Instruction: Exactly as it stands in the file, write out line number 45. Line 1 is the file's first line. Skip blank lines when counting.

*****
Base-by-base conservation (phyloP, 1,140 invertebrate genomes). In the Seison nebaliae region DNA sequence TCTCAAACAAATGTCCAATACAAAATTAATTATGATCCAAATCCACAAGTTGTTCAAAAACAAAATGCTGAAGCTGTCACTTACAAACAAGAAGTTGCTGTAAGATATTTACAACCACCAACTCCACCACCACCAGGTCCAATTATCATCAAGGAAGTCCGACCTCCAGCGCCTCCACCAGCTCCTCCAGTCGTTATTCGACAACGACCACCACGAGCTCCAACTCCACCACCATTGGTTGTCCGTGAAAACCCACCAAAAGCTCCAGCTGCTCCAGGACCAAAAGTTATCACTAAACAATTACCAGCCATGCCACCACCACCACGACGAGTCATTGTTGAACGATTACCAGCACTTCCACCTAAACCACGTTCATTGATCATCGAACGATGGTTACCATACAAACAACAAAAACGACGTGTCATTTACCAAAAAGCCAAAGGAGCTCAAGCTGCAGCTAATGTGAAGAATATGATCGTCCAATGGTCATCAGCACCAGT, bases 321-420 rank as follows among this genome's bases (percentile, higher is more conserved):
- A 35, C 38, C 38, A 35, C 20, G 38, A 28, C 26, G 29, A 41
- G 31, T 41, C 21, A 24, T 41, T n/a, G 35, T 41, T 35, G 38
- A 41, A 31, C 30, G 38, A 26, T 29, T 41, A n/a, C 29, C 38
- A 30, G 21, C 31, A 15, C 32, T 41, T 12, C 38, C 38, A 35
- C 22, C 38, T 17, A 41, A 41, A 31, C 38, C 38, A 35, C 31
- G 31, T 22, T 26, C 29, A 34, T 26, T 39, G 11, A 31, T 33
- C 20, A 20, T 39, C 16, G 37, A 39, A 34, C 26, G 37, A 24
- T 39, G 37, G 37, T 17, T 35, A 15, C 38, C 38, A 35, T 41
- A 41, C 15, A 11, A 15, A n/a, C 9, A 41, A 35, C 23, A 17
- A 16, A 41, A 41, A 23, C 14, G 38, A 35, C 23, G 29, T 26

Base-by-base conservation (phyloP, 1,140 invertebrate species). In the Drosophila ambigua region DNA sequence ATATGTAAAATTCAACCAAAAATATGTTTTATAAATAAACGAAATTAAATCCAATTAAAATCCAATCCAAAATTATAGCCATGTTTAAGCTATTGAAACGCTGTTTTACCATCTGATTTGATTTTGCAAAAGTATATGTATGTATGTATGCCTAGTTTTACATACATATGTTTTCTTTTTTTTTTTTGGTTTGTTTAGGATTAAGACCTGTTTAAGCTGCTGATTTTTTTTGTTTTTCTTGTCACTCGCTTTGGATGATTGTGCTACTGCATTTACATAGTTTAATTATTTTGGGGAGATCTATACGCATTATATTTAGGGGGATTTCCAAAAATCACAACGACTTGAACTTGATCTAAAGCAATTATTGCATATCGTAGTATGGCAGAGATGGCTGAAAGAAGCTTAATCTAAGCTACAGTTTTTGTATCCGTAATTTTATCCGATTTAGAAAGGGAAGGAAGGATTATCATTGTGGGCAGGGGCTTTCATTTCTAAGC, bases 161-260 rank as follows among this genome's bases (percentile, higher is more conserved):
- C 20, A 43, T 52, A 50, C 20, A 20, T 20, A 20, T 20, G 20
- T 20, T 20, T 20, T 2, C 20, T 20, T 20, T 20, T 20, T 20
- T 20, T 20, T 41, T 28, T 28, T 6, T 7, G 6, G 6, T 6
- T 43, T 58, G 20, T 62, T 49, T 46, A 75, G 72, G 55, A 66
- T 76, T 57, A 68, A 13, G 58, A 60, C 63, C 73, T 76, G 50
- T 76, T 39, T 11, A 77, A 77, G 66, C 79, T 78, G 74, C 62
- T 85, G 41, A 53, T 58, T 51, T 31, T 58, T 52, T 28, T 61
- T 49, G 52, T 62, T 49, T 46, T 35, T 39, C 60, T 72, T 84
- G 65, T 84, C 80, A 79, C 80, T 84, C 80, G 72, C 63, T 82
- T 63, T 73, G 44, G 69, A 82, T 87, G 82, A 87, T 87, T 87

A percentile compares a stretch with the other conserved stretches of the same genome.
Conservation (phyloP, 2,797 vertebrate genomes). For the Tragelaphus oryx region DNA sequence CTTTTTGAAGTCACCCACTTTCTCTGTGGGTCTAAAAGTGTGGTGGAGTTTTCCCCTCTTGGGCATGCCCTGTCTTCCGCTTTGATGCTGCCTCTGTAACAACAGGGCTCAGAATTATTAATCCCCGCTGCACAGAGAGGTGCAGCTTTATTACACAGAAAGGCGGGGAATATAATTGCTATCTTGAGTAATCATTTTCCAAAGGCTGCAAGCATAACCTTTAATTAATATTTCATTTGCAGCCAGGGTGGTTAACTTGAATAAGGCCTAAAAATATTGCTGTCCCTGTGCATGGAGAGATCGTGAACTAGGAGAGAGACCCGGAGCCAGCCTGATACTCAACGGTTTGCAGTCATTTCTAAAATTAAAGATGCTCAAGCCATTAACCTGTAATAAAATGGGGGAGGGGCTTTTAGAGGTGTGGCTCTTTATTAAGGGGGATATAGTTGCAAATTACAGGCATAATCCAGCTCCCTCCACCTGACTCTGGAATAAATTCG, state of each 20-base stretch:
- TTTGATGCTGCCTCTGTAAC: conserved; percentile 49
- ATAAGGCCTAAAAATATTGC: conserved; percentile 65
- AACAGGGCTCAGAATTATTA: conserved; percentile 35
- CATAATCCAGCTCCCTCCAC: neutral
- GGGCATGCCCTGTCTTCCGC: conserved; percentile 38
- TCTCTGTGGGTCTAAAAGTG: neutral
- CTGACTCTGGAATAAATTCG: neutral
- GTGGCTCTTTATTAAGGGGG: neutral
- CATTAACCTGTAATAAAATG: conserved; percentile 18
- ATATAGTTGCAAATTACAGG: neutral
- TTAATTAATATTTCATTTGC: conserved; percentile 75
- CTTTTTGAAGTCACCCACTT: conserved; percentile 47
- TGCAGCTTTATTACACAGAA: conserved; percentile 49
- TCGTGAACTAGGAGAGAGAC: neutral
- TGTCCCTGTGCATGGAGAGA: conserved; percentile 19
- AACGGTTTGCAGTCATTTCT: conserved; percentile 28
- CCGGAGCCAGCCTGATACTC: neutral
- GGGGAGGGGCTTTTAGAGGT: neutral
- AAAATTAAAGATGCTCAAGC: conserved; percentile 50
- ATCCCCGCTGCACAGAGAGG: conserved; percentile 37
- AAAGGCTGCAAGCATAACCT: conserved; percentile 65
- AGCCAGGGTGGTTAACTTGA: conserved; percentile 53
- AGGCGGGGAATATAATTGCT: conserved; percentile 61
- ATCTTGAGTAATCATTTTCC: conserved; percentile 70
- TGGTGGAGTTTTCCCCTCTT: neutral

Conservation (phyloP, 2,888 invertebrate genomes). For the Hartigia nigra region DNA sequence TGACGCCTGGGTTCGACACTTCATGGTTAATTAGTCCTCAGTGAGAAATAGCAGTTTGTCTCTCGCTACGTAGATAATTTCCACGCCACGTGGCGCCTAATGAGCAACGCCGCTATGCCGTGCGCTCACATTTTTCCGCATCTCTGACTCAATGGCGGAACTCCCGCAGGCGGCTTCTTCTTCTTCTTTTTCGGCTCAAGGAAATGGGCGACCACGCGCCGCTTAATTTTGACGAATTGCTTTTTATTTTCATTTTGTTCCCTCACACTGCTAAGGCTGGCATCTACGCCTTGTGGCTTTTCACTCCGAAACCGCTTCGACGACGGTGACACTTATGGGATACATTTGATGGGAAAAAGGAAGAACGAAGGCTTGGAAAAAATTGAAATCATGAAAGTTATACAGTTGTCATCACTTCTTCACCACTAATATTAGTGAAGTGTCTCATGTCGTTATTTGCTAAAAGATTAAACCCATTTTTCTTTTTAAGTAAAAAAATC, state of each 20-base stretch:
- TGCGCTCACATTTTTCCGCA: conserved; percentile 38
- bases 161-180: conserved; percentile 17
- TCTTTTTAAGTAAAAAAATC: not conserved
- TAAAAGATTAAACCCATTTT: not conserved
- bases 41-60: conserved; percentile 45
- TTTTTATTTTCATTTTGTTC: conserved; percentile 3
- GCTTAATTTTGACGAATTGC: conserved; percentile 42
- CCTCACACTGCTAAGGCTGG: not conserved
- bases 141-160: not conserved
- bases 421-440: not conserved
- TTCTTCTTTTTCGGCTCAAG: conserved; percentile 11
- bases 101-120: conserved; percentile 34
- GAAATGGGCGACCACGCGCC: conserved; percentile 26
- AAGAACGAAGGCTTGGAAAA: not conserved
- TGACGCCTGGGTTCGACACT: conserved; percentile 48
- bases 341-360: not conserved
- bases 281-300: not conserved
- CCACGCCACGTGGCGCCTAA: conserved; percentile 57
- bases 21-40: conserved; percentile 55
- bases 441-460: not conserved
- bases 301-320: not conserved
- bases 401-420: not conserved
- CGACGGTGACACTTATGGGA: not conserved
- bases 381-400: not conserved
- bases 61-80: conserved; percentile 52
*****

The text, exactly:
- AAAGGCTGCAAGCATAACCT: conserved; percentile 65